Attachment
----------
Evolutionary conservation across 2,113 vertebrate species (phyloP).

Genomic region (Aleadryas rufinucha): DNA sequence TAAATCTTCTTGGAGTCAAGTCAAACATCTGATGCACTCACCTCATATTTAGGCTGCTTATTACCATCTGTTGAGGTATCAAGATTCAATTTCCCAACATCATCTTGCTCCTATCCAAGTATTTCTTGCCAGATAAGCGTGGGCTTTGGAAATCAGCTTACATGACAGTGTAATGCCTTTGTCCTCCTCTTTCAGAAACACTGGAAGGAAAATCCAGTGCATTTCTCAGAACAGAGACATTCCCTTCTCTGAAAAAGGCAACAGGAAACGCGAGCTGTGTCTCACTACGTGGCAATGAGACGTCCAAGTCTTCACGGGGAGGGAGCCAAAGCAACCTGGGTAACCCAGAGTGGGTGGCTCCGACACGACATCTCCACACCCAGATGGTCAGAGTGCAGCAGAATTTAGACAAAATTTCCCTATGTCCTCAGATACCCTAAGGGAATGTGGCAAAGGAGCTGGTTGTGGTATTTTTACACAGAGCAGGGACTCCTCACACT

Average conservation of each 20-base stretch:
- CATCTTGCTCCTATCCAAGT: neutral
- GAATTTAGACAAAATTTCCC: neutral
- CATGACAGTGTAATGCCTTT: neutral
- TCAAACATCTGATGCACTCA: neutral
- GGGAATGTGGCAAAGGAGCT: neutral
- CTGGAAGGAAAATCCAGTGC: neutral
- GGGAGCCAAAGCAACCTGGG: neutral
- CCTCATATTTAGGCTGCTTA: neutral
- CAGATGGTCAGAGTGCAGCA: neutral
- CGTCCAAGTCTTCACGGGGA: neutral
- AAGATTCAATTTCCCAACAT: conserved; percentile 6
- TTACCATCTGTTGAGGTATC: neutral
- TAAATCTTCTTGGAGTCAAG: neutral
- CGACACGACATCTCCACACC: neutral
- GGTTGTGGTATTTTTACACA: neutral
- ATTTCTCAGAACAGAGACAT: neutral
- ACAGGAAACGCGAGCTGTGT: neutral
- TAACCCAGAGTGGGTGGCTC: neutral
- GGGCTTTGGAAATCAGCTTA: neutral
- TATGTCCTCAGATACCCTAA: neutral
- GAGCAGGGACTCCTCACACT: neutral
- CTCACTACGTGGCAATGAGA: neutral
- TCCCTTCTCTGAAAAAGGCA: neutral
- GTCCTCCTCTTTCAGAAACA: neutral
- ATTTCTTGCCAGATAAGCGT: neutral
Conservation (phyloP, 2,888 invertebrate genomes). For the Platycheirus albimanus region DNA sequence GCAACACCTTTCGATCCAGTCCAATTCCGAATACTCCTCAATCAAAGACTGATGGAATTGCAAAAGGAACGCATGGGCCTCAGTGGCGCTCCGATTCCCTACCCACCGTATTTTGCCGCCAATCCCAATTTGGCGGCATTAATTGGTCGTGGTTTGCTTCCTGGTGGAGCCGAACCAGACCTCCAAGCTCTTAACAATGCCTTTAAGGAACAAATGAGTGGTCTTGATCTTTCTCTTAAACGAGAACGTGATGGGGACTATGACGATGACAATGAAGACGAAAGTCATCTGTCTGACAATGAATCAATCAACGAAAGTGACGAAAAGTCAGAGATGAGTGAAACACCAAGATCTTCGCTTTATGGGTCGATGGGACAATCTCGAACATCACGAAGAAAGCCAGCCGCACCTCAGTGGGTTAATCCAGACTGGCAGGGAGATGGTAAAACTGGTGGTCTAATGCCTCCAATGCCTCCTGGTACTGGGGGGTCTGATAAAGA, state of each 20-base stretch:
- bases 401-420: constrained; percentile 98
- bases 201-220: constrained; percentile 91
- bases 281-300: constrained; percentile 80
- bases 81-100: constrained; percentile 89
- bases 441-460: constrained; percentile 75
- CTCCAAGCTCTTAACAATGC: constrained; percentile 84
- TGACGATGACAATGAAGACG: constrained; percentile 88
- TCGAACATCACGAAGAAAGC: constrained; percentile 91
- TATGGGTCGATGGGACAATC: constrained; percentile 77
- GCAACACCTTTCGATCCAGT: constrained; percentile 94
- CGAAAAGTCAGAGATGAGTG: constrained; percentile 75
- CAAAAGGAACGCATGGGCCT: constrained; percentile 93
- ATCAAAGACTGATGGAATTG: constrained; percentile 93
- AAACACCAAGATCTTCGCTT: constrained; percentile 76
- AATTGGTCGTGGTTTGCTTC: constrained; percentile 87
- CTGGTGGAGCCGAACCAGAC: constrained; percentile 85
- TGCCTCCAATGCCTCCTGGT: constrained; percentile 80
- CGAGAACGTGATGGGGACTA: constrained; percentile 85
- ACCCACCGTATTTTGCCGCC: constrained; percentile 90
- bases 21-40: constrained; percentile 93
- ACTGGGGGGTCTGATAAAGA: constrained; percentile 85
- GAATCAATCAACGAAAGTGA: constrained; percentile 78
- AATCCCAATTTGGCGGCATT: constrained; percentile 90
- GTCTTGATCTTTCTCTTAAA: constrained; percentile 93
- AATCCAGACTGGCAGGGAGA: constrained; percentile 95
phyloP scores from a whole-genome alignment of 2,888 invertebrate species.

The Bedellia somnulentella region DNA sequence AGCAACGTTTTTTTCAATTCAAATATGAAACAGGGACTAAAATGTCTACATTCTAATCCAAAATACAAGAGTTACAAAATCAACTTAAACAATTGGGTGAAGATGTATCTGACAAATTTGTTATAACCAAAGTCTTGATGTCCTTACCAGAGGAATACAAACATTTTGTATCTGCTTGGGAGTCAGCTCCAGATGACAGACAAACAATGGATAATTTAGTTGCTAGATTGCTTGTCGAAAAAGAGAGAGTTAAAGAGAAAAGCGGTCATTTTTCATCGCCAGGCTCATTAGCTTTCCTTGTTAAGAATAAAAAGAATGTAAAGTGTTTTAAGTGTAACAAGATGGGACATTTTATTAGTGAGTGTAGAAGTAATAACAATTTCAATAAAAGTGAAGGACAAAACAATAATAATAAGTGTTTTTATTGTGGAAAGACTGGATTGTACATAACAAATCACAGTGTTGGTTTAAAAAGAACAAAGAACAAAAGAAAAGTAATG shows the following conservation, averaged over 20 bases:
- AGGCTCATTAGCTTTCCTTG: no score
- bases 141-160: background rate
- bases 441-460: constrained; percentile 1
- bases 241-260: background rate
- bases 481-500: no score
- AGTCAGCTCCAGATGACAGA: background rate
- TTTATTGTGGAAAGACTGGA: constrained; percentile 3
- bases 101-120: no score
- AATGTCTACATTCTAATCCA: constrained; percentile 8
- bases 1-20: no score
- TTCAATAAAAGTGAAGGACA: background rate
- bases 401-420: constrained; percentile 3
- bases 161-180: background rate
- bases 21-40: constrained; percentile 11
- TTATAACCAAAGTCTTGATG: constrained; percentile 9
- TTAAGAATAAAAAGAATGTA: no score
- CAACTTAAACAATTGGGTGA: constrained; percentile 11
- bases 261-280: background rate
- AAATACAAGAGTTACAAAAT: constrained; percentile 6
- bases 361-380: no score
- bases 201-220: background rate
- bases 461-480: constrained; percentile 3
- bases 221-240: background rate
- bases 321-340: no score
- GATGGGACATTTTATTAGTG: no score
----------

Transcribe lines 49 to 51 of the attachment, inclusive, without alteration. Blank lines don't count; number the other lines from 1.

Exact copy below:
- bases 21-40: constrained; percentile 93
- ACTGGGGGGTCTGATAAAGA: constrained; percentile 85
- GAATCAATCAACGAAAGTGA: constrained; percentile 78